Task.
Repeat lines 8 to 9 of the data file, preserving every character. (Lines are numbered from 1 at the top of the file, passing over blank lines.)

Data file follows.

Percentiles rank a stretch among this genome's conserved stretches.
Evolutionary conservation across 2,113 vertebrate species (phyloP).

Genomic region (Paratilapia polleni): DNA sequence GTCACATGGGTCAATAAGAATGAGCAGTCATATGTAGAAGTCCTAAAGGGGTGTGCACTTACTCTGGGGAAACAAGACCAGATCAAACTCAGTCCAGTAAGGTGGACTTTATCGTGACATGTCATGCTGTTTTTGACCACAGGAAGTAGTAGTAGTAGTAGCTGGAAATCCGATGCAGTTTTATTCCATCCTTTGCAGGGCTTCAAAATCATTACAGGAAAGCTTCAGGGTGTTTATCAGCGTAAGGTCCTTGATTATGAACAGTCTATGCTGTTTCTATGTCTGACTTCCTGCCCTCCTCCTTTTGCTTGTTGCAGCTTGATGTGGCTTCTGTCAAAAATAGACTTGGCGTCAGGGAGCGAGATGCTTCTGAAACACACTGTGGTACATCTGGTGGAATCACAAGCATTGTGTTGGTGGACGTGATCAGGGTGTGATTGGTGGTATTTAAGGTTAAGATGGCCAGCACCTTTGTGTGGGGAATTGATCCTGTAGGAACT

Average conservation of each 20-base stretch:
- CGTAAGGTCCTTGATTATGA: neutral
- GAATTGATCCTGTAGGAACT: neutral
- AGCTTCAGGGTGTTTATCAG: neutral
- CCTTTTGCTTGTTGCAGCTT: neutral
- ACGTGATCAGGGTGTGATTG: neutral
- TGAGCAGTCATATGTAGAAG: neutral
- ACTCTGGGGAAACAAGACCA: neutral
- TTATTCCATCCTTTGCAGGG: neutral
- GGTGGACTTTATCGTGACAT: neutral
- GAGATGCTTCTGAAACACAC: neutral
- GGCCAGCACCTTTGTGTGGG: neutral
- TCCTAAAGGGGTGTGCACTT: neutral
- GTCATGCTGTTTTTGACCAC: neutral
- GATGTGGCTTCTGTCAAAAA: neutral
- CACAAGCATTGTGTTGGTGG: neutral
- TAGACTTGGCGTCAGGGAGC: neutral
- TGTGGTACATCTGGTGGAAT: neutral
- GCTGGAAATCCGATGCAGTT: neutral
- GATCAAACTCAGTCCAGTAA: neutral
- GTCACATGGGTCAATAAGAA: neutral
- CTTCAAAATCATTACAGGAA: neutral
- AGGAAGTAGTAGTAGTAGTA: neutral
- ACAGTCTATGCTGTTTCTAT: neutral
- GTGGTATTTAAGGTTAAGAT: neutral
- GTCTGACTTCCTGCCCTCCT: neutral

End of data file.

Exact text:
- CCTTTTGCTTGTTGCAGCTT: neutral
- ACGTGATCAGGGTGTGATTG: neutral